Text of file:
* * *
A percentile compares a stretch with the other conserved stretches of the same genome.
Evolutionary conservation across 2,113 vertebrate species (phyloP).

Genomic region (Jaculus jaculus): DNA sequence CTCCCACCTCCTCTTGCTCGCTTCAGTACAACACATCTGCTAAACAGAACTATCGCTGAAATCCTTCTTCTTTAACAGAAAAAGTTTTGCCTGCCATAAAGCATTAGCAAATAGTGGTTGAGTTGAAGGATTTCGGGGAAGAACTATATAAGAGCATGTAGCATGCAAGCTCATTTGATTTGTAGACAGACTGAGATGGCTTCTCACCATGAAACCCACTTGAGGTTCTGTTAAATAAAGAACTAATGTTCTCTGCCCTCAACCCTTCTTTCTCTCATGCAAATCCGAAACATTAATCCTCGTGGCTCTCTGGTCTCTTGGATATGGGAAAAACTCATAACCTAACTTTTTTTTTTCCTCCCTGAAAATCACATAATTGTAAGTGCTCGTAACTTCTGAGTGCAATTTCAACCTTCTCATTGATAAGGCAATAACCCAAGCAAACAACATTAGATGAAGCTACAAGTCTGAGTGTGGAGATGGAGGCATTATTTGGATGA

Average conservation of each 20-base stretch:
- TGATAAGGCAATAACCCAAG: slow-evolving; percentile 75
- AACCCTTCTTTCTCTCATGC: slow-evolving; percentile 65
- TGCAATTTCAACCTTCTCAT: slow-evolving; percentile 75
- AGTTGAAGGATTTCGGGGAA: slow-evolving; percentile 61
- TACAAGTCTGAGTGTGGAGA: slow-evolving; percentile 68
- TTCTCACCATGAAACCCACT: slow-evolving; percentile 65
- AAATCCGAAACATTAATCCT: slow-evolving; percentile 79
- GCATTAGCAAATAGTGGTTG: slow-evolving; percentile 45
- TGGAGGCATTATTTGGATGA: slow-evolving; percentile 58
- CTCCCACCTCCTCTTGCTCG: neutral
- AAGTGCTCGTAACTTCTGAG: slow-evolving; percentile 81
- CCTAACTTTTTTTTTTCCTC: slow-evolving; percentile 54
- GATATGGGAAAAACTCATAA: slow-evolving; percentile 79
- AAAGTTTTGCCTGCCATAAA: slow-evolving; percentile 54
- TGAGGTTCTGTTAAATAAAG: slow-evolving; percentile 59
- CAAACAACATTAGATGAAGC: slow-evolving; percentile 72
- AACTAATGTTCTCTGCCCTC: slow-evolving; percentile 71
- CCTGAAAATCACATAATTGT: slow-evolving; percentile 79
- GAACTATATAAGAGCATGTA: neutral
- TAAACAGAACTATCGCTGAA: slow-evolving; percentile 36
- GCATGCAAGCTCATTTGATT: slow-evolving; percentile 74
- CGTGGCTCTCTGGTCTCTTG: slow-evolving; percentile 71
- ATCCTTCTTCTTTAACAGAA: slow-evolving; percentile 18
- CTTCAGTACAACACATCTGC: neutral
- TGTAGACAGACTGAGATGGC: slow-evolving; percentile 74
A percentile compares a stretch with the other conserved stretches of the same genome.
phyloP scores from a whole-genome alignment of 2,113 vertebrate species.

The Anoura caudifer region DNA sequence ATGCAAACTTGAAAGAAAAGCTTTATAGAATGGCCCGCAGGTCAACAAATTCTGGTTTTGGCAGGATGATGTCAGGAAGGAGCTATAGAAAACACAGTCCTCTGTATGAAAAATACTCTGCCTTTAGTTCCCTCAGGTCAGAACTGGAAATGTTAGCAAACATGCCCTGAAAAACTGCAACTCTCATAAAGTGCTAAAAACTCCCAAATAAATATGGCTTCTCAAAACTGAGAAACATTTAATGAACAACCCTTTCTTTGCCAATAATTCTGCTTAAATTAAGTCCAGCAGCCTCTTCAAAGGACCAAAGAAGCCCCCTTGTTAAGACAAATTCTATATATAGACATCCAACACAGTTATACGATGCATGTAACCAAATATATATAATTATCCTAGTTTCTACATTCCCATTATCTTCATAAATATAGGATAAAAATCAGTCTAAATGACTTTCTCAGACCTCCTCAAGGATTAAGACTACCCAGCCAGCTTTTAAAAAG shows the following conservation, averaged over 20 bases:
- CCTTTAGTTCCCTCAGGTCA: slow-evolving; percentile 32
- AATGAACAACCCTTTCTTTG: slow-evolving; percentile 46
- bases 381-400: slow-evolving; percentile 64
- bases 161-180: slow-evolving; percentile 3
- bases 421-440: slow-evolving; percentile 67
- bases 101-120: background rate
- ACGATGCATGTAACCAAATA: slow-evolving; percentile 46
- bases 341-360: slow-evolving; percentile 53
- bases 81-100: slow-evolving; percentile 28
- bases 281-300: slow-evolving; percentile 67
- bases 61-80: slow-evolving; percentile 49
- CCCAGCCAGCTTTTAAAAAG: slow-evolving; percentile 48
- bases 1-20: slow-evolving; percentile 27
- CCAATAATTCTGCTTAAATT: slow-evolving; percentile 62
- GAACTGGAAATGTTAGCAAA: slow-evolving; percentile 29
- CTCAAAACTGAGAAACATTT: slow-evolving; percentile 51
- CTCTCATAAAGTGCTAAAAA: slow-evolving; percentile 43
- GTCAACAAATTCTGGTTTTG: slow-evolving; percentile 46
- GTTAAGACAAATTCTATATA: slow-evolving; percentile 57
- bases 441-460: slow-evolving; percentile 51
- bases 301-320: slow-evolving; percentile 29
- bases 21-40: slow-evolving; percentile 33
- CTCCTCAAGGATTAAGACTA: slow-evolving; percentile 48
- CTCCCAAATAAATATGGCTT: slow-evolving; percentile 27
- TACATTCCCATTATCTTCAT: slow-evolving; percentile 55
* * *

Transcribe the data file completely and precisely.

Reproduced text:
A percentile compares a stretch with the other conserved stretches of the same genome.
Evolutionary conservation across 2,113 vertebrate species (phyloP).

Genomic region (Jaculus jaculus): DNA sequence CTCCCACCTCCTCTTGCTCGCTTCAGTACAACACATCTGCTAAACAGAACTATCGCTGAAATCCTTCTTCTTTAACAGAAAAAGTTTTGCCTGCCATAAAGCATTAGCAAATAGTGGTTGAGTTGAAGGATTTCGGGGAAGAACTATATAAGAGCATGTAGCATGCAAGCTCATTTGATTTGTAGACAGACTGAGATGGCTTCTCACCATGAAACCCACTTGAGGTTCTGTTAAATAAAGAACTAATGTTCTCTGCCCTCAACCCTTCTTTCTCTCATGCAAATCCGAAACATTAATCCTCGTGGCTCTCTGGTCTCTTGGATATGGGAAAAACTCATAACCTAACTTTTTTTTTTCCTCCCTGAAAATCACATAATTGTAAGTGCTCGTAACTTCTGAGTGCAATTTCAACCTTCTCATTGATAAGGCAATAACCCAAGCAAACAACATTAGATGAAGCTACAAGTCTGAGTGTGGAGATGGAGGCATTATTTGGATGA

Average conservation of each 20-base stretch:
- TGATAAGGCAATAACCCAAG: slow-evolving; percentile 75
- AACCCTTCTTTCTCTCATGC: slow-evolving; percentile 65
- TGCAATTTCAACCTTCTCAT: slow-evolving; percentile 75
- AGTTGAAGGATTTCGGGGAA: slow-evolving; percentile 61
- TACAAGTCTGAGTGTGGAGA: slow-evolving; percentile 68
- TTCTCACCATGAAACCCACT: slow-evolving; percentile 65
- AAATCCGAAACATTAATCCT: slow-evolving; percentile 79
- GCATTAGCAAATAGTGGTTG: slow-evolving; percentile 45
- TGGAGGCATTATTTGGATGA: slow-evolving; percentile 58
- CTCCCACCTCCTCTTGCTCG: neutral
- AAGTGCTCGTAACTTCTGAG: slow-evolving; percentile 81
- CCTAACTTTTTTTTTTCCTC: slow-evolving; percentile 54
- GATATGGGAAAAACTCATAA: slow-evolving; percentile 79
- AAAGTTTTGCCTGCCATAAA: slow-evolving; percentile 54
- TGAGGTTCTGTTAAATAAAG: slow-evolving; percentile 59
- CAAACAACATTAGATGAAGC: slow-evolving; percentile 72
- AACTAATGTTCTCTGCCCTC: slow-evolving; percentile 71
- CCTGAAAATCACATAATTGT: slow-evolving; percentile 79
- GAACTATATAAGAGCATGTA: neutral
- TAAACAGAACTATCGCTGAA: slow-evolving; percentile 36
- GCATGCAAGCTCATTTGATT: slow-evolving; percentile 74
- CGTGGCTCTCTGGTCTCTTG: slow-evolving; percentile 71
- ATCCTTCTTCTTTAACAGAA: slow-evolving; percentile 18
- CTTCAGTACAACACATCTGC: neutral
- TGTAGACAGACTGAGATGGC: slow-evolving; percentile 74
A percentile compares a stretch with the other conserved stretches of the same genome.
phyloP scores from a whole-genome alignment of 2,113 vertebrate species.

The Anoura caudifer region DNA sequence ATGCAAACTTGAAAGAAAAGCTTTATAGAATGGCCCGCAGGTCAACAAATTCTGGTTTTGGCAGGATGATGTCAGGAAGGAGCTATAGAAAACACAGTCCTCTGTATGAAAAATACTCTGCCTTTAGTTCCCTCAGGTCAGAACTGGAAATGTTAGCAAACATGCCCTGAAAAACTGCAACTCTCATAAAGTGCTAAAAACTCCCAAATAAATATGGCTTCTCAAAACTGAGAAACATTTAATGAACAACCCTTTCTTTGCCAATAATTCTGCTTAAATTAAGTCCAGCAGCCTCTTCAAAGGACCAAAGAAGCCCCCTTGTTAAGACAAATTCTATATATAGACATCCAACACAGTTATACGATGCATGTAACCAAATATATATAATTATCCTAGTTTCTACATTCCCATTATCTTCATAAATATAGGATAAAAATCAGTCTAAATGACTTTCTCAGACCTCCTCAAGGATTAAGACTACCCAGCCAGCTTTTAAAAAG shows the following conservation, averaged over 20 bases:
- CCTTTAGTTCCCTCAGGTCA: slow-evolving; percentile 32
- AATGAACAACCCTTTCTTTG: slow-evolving; percentile 46
- bases 381-400: slow-evolving; percentile 64
- bases 161-180: slow-evolving; percentile 3
- bases 421-440: slow-evolving; percentile 67
- bases 101-120: background rate
- ACGATGCATGTAACCAAATA: slow-evolving; percentile 46
- bases 341-360: slow-evolving; percentile 53
- bases 81-100: slow-evolving; percentile 28
- bases 281-300: slow-evolving; percentile 67
- bases 61-80: slow-evolving; percentile 49
- CCCAGCCAGCTTTTAAAAAG: slow-evolving; percentile 48
- bases 1-20: slow-evolving; percentile 27
- CCAATAATTCTGCTTAAATT: slow-evolving; percentile 62
- GAACTGGAAATGTTAGCAAA: slow-evolving; percentile 29
- CTCAAAACTGAGAAACATTT: slow-evolving; percentile 51
- CTCTCATAAAGTGCTAAAAA: slow-evolving; percentile 43
- GTCAACAAATTCTGGTTTTG: slow-evolving; percentile 46
- GTTAAGACAAATTCTATATA: slow-evolving; percentile 57
- bases 441-460: slow-evolving; percentile 51
- bases 301-320: slow-evolving; percentile 29
- bases 21-40: slow-evolving; percentile 33
- CTCCTCAAGGATTAAGACTA: slow-evolving; percentile 48
- CTCCCAAATAAATATGGCTT: slow-evolving; percentile 27
- TACATTCCCATTATCTTCAT: slow-evolving; percentile 55